Medical testing is a huge industry in the United States, with prices that are highly variable in different parts of the country. And while Medicare, the government insurance program for those older than 65 or with disabilities, strictly regulates the price of tests and procedures, doctors who treat seniors can increase revenues by simply expanding the volume of such services and ordering tests of questionable utility.
In some areas where many retirees live, most notably Florida, the data suggests that they do. In 2012, according to a New York Times analysis of Medicare data released last year, more than twice the number of nuclear stress tests, echocardiograms, and vascular ultrasounds were ordered per Medicare beneficiary in doctor’s offices in Florida than in Massachusetts.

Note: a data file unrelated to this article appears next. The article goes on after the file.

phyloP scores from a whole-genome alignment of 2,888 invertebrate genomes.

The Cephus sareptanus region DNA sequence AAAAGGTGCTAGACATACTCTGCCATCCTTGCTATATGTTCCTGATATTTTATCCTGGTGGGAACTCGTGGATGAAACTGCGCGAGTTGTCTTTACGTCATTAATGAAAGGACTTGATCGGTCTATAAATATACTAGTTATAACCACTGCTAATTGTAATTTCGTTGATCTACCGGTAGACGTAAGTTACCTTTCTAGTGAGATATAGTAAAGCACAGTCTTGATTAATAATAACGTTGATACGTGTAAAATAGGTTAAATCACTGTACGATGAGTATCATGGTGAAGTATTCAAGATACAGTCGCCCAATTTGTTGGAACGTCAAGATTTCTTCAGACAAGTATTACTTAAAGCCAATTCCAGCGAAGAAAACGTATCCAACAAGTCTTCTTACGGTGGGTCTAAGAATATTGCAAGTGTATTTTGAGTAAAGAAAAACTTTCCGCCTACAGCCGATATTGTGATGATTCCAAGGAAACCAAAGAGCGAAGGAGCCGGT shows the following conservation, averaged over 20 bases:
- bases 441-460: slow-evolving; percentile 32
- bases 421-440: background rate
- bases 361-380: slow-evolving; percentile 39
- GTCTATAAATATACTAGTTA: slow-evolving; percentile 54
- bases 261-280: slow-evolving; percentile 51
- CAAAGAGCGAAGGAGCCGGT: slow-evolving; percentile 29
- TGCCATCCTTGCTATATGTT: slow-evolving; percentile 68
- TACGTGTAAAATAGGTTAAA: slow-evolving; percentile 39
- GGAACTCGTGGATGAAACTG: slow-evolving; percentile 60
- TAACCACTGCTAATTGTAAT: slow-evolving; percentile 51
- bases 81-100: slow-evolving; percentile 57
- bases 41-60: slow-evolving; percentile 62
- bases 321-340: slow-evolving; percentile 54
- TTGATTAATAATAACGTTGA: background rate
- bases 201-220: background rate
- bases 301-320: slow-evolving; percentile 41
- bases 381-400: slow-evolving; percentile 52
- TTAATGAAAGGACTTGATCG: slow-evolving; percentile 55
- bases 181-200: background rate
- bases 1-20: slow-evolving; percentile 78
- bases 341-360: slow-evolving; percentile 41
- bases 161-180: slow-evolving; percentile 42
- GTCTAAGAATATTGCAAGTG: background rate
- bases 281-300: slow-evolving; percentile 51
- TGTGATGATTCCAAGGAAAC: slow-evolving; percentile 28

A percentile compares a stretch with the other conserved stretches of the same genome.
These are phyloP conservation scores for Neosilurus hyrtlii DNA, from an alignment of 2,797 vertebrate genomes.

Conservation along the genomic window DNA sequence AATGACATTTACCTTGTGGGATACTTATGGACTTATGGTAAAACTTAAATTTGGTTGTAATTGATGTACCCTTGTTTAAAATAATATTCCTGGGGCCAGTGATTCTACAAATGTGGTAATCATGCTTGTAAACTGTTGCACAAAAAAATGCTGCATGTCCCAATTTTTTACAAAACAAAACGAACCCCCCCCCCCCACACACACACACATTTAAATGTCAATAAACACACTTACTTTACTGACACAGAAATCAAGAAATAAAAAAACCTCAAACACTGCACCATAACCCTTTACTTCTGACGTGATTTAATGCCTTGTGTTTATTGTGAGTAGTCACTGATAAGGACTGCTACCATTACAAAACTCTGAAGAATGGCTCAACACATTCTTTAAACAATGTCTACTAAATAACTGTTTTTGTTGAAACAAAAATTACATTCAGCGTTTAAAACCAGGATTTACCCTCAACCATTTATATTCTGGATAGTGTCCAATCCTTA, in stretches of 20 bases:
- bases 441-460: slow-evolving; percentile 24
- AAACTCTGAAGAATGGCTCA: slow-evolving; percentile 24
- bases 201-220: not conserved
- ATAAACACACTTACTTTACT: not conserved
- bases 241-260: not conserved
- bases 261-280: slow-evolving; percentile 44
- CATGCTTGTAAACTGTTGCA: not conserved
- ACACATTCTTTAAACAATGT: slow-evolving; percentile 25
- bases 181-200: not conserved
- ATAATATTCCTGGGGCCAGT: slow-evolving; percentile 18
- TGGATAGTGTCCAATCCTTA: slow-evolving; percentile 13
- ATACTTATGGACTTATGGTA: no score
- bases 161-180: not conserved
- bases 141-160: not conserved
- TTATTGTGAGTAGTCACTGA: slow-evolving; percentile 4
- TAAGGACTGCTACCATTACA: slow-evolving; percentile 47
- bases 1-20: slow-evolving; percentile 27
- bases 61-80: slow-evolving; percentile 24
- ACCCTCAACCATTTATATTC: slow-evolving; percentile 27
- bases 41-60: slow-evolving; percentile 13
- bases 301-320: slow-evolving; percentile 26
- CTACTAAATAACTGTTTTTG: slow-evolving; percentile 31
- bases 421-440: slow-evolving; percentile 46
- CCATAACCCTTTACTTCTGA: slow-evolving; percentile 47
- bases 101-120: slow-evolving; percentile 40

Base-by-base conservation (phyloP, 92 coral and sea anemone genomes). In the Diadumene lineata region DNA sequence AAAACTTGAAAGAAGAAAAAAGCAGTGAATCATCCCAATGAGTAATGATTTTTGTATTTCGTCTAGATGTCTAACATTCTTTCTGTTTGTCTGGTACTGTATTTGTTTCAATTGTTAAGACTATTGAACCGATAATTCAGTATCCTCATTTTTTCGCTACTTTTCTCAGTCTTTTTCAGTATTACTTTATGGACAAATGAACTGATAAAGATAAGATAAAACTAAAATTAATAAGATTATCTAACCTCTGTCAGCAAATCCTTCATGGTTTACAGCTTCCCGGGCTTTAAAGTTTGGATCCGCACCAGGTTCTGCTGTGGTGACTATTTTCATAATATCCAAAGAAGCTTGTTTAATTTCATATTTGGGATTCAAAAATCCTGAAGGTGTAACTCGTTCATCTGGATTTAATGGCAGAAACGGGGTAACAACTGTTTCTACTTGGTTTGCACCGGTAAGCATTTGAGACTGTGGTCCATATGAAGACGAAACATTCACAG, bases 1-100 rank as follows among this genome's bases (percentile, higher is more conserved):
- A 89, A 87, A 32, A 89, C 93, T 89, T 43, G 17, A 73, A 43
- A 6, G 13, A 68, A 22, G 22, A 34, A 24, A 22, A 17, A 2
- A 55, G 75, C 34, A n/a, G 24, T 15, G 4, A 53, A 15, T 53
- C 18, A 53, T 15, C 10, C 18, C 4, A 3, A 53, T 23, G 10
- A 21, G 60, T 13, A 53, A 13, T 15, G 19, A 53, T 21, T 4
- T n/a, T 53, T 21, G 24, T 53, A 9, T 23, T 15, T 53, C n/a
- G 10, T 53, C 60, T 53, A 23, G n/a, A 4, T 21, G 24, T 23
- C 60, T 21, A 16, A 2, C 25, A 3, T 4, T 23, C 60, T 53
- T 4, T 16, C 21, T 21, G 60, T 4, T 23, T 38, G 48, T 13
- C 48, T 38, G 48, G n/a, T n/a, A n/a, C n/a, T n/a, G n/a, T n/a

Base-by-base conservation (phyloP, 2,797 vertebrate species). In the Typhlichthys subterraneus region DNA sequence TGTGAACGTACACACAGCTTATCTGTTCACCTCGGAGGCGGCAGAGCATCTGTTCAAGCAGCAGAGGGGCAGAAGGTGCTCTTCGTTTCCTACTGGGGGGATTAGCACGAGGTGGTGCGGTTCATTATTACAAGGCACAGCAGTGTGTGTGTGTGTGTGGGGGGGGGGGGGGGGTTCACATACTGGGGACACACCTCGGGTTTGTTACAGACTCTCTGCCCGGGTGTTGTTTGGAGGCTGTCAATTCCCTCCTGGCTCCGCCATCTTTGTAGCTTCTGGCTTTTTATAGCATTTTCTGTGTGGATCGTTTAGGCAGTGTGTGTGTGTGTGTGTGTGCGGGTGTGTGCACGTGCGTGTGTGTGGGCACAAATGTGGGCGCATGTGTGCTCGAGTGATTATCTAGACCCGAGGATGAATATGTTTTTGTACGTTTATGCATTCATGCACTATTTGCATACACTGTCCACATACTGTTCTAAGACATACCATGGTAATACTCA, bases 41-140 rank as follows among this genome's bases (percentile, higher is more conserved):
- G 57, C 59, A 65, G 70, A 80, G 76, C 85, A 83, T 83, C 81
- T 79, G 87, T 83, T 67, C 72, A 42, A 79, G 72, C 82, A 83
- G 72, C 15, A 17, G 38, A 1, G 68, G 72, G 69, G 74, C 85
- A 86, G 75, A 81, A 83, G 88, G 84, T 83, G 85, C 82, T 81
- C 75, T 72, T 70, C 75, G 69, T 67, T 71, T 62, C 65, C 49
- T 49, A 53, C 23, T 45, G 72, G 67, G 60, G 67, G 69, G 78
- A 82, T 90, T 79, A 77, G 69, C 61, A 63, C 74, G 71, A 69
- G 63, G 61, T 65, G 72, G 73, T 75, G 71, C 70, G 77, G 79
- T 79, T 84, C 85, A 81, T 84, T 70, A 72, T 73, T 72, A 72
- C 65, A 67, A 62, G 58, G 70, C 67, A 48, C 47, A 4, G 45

When researchers from Dartmouth last year looked at the number of tests and imaging studies received by Florida Medicare patients in the last two years of life, with the exception of the Panhandle, totals were far above the national average, said Dr. Elliott Fisher, director of the Dartmouth Institute for Health Policy and Clinical Practice.